The Adventures of Superman #3 brings both good news and bad news to fans of the man of steel. The bad news is that this particular issues does not offer as much value and is not as good as the previous issues. The good news is that it is still very good, just not as good. This issue features only one story, titled “Faster Than a Speeding Bullet,” the main theme of which is Superman’s speed. It follows Superman performing a number of heroic deeds before he has to go to work as Clark Kent, all at an amazingly impossible speed. Before his alarm clock even goes off, he has heard all the cries for help and has prioritized them in order of urgency. In the time before Clark Kent must walk to work with Lois Lane, he assists a Green Lantern, escapes a trap set by his nemesis Darkseid, helps prevent a war on an alien planet, and even foils an attempted murder on Earth at the last second. While this is happening, Lois has a conversation with Lex Luthor who is hoping to run for president, which seems to set up plot points for a future issue which is odd for a series that is supposed to be episodic.
The entire issue consists of narration by both Superman and Lois Lane. Superman lives a fundamentally different life than a regular person, and this issue presents a rare glimpse inside Superman’s head and his perspective of himself and other. He talks about the dream of flying that most people have and the fact that he never dreams about it because it comes naturally to him. It becomes easy to forget that the entire story is happening at blinding speed which really emphasizes just how fast the boy in blue really moves. Even despite all his speed he admits that even he can’t do everything, so while it emphasizes how different he is, it also emphasizes how human he is as well. It paints him as just a man who tries his best and doubts himself just like anyone else.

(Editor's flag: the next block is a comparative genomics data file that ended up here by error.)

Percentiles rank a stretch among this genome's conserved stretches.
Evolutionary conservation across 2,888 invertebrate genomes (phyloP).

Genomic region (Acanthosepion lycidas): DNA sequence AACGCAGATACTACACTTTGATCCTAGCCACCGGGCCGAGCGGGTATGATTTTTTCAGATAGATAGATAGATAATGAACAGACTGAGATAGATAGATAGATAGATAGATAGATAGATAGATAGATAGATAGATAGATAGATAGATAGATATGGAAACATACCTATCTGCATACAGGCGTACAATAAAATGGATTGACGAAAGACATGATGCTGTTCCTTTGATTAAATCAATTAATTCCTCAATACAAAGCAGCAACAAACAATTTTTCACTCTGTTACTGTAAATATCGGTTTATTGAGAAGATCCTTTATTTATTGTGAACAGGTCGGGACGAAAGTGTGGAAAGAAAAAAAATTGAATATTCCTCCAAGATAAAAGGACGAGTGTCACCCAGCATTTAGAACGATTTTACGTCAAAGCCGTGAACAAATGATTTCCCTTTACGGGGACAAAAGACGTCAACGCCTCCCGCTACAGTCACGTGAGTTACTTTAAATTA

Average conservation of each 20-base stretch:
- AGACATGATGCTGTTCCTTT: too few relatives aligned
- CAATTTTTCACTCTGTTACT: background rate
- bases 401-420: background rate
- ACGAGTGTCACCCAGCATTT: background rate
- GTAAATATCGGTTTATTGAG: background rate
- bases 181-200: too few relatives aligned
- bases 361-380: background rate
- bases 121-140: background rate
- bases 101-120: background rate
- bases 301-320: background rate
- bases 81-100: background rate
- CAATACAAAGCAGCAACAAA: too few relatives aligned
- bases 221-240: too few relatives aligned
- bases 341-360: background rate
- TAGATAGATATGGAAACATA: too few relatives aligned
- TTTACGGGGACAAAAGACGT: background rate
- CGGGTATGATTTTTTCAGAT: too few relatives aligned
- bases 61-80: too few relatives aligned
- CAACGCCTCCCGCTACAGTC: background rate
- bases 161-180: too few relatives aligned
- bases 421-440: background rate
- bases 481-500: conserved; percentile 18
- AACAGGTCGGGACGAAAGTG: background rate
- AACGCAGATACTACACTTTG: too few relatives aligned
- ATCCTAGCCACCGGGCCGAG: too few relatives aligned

The art in this issue is quite possibly the best of any of the stories featured thus far. While the narration is contemplative, the issue is still action packed, so people who want to see Superman be super will not be disappointed. It is colorful and detailed and truly captures the power of Superman.
The only major downside to this issue is that the storytelling can be a bit disjointed and confusing as it is constantly switching between Lois and Superman. It is definitely not a standard single issue and such a deviation may not be for every reader. The writers were trying to do something different and, for the most part, it was a success. These slight imperfections are the only thing keeping this issue from a perfect score. It is still worth picking up and a must read for Superman fans everywhere. If this issue doesn’t shine, it is likely due to us being spoiled by the stellar first two issues.